"Each State shall appoint, in such Manner as the Legislature thereof may direct, a Number of Electors ..." -- U.S. Constitution
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Short Explanation
The National Popular Vote bill would guarantee a majority of the Electoral College to the presidential candidate who receives the most popular votes in all 50 states and the District of Columbia. The bill would reform the Electoral College so that the electoral vote in the Electoral College reflects the choice of the nation's voters for President of the United States.   more
11 Enactments
The National Popular Vote bill has been enacted into law in states possessing 165 electoral votes — 61% of the 270 electoral votes needed to activate the legislation.

  • Maryland - 10 votes
  • Massachusetts - 11
  • Washington - 12 votes
  • Vermont - 3 votes
  • Rhode Island - 4 votes
  • DC - 3 votes
  • Hawaii - 4 votes
  • New Jersey - 14 votes
  • Illinois - 20 votes
  • New York - 29 votes
  • California - 55 votes

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    Providence Journal
    Presidents by national popular vote
    by Katherine Gregg
    Journal State House Bureau
    May 28, 2008

    Legislation approved by the Senate yesterday would make Rhode Island one of a handful of states pledging its presidential delegates to whoever wins the national popular vote.

    The bill sponsored by Sen. Daniel Connors, D–Cumberland, would allow Rhode Island to join a national compact of states that commit their electoral delegates to the national popular vote winner, regardless of who actually carried the state.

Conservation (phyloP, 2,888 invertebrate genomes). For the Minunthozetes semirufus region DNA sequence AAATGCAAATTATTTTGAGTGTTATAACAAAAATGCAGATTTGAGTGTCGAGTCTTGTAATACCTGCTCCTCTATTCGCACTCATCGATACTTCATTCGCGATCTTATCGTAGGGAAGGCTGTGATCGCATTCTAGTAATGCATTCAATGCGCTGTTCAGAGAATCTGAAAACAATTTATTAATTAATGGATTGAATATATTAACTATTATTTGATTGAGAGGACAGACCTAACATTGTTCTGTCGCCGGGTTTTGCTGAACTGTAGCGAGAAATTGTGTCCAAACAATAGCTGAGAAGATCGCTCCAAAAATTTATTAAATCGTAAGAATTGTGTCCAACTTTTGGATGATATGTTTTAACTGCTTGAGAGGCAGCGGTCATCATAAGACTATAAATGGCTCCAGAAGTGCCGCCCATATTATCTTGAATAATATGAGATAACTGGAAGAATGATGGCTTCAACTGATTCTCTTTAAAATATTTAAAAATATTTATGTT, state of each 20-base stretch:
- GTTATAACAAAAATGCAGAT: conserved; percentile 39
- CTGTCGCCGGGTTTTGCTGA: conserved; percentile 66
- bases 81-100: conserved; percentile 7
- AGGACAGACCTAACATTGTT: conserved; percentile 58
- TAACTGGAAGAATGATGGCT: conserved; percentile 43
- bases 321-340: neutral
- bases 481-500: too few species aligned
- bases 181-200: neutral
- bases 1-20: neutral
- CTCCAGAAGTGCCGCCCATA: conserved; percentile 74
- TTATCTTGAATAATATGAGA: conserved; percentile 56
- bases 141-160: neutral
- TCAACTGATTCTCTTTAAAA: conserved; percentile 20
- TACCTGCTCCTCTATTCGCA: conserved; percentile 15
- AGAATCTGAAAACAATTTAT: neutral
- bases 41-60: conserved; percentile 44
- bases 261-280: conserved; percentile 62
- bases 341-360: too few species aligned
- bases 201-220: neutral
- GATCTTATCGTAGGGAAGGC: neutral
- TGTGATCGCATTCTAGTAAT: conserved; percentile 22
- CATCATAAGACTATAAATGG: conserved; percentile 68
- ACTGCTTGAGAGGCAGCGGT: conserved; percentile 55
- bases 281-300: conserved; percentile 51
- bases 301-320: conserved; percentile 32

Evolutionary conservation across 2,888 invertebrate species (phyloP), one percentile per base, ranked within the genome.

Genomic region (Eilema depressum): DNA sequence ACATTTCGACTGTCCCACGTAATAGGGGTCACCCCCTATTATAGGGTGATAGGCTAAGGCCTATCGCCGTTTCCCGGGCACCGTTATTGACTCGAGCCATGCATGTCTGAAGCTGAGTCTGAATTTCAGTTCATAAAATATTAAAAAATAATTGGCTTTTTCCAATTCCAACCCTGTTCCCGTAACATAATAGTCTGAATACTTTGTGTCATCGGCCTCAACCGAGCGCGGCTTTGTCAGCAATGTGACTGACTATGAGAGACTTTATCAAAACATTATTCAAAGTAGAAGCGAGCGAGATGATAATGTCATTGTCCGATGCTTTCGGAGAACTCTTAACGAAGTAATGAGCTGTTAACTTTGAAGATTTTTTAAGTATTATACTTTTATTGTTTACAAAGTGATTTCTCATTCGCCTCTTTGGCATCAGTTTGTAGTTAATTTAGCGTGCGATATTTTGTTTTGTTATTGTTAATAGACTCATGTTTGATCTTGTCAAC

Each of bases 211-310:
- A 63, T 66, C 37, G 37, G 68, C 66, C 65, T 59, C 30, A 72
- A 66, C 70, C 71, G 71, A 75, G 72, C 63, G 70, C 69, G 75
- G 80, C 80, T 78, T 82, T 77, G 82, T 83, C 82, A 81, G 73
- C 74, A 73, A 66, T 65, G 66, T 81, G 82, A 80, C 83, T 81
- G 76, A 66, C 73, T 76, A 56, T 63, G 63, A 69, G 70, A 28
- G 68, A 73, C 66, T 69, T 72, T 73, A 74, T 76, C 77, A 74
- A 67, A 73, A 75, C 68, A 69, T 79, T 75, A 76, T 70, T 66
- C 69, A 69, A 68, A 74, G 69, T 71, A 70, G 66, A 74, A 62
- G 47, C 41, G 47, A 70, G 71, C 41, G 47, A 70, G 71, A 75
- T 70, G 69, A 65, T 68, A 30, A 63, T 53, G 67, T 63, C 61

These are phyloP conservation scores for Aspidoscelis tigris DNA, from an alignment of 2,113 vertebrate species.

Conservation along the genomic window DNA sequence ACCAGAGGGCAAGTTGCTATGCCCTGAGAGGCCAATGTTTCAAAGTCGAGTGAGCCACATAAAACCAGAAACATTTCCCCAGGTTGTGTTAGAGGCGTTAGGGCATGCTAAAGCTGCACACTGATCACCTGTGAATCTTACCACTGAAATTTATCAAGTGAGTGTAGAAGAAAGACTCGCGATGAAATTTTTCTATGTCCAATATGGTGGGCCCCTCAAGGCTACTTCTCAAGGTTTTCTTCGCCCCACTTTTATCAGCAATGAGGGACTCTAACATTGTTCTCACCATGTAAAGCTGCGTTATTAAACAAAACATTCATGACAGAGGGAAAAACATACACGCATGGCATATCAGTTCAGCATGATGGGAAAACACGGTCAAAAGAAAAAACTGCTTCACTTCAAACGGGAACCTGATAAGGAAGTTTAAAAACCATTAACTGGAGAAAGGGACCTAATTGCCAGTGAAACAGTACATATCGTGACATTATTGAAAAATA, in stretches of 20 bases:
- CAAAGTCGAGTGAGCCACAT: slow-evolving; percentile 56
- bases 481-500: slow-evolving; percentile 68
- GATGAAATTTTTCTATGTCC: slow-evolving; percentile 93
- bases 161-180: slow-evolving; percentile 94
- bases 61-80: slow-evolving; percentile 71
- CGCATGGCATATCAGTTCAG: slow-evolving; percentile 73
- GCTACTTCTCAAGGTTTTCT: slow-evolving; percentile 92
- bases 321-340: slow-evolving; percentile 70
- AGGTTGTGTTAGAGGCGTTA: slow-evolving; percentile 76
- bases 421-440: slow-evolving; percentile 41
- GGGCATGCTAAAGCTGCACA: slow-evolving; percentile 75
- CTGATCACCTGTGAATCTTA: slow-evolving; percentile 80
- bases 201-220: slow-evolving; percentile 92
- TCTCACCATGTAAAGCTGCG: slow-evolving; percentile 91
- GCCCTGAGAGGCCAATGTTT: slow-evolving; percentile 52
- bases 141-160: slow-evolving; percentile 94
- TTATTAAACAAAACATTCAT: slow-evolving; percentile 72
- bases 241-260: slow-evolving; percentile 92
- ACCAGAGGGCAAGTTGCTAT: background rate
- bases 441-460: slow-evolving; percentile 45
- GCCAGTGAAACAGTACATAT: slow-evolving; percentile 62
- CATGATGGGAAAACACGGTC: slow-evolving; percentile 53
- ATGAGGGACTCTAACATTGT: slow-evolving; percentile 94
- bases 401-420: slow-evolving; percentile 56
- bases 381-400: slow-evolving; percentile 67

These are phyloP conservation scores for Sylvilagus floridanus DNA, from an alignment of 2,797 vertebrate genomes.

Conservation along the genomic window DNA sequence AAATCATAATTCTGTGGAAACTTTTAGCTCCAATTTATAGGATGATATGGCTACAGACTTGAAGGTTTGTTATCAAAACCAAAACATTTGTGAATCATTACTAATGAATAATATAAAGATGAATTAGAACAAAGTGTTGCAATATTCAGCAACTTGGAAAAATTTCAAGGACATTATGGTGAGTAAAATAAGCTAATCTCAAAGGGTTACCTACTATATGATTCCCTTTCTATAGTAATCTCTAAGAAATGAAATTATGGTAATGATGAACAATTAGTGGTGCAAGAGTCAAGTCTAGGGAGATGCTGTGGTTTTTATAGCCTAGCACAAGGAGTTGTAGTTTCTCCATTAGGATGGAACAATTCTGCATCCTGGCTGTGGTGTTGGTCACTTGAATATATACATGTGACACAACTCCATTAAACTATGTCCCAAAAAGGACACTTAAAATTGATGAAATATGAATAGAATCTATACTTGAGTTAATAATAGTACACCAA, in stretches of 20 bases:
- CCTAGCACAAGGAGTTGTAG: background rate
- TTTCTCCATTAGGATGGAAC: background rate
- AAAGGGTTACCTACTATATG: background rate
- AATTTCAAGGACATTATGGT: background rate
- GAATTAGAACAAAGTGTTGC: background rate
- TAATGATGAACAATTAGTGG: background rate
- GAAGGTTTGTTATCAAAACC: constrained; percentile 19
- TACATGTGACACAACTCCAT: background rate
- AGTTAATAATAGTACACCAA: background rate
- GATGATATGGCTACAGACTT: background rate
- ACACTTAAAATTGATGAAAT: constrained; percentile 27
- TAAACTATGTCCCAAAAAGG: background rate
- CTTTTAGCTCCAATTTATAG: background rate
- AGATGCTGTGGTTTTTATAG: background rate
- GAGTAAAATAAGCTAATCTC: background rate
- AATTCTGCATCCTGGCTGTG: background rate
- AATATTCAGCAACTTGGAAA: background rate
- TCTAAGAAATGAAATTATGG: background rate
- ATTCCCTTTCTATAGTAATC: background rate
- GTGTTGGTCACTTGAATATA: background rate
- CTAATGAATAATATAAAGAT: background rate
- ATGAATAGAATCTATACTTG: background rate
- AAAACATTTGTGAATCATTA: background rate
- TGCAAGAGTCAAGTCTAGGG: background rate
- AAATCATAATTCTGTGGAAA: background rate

The measure would only kick in if states representing a majority of the nation's 538 electoral votes decided to make the same change.

    Passage of the bill would make Rhode Island the fifth, alongside Hawaii, Illinois, New Jersey and Maryland. (On May 1, both Houses of the Hawaii Legislature overrode their governor's veto of the National Popular Vote bill and enacted the bill into law.)

    The proposal is aimed at preventing a repeat of the 2000 election, when Al Gore got the most votes nationwide but George W. Bush put together enough victories in key states to win a majority in the Electoral College and capture the White House.

    Among the arguments being raised in state after another by National Popular Vote Inc., the coalition pushing the drive, is that: "Everyone who remembers 2000 knows that it can lead to the election of the candidate who loses the popular vote as president." It is also "an anti-democratic relic" that "focuses presidential elections on just a handful of battleground states, and pushes the rest of the nation's voters to the sidelines."

    But the bill produced a rare — though brief — debate before the Senate approved it on a 27-to-10 vote. It now goes to the House.

    Doing the math, Senators James Sheehan, D–North Kingstown, and Leo Blais, R-Coventry, said each of little Rhode Island's four electoral votes count for something now — approximately one out of every 134 votes cast — but they would be severely diluted by a population-based method for choosing presidents in which Rhode Islanders' voices would barely be heard.


    Reform the Electoral College so that the electoral vote reflects the nationwide popular vote for President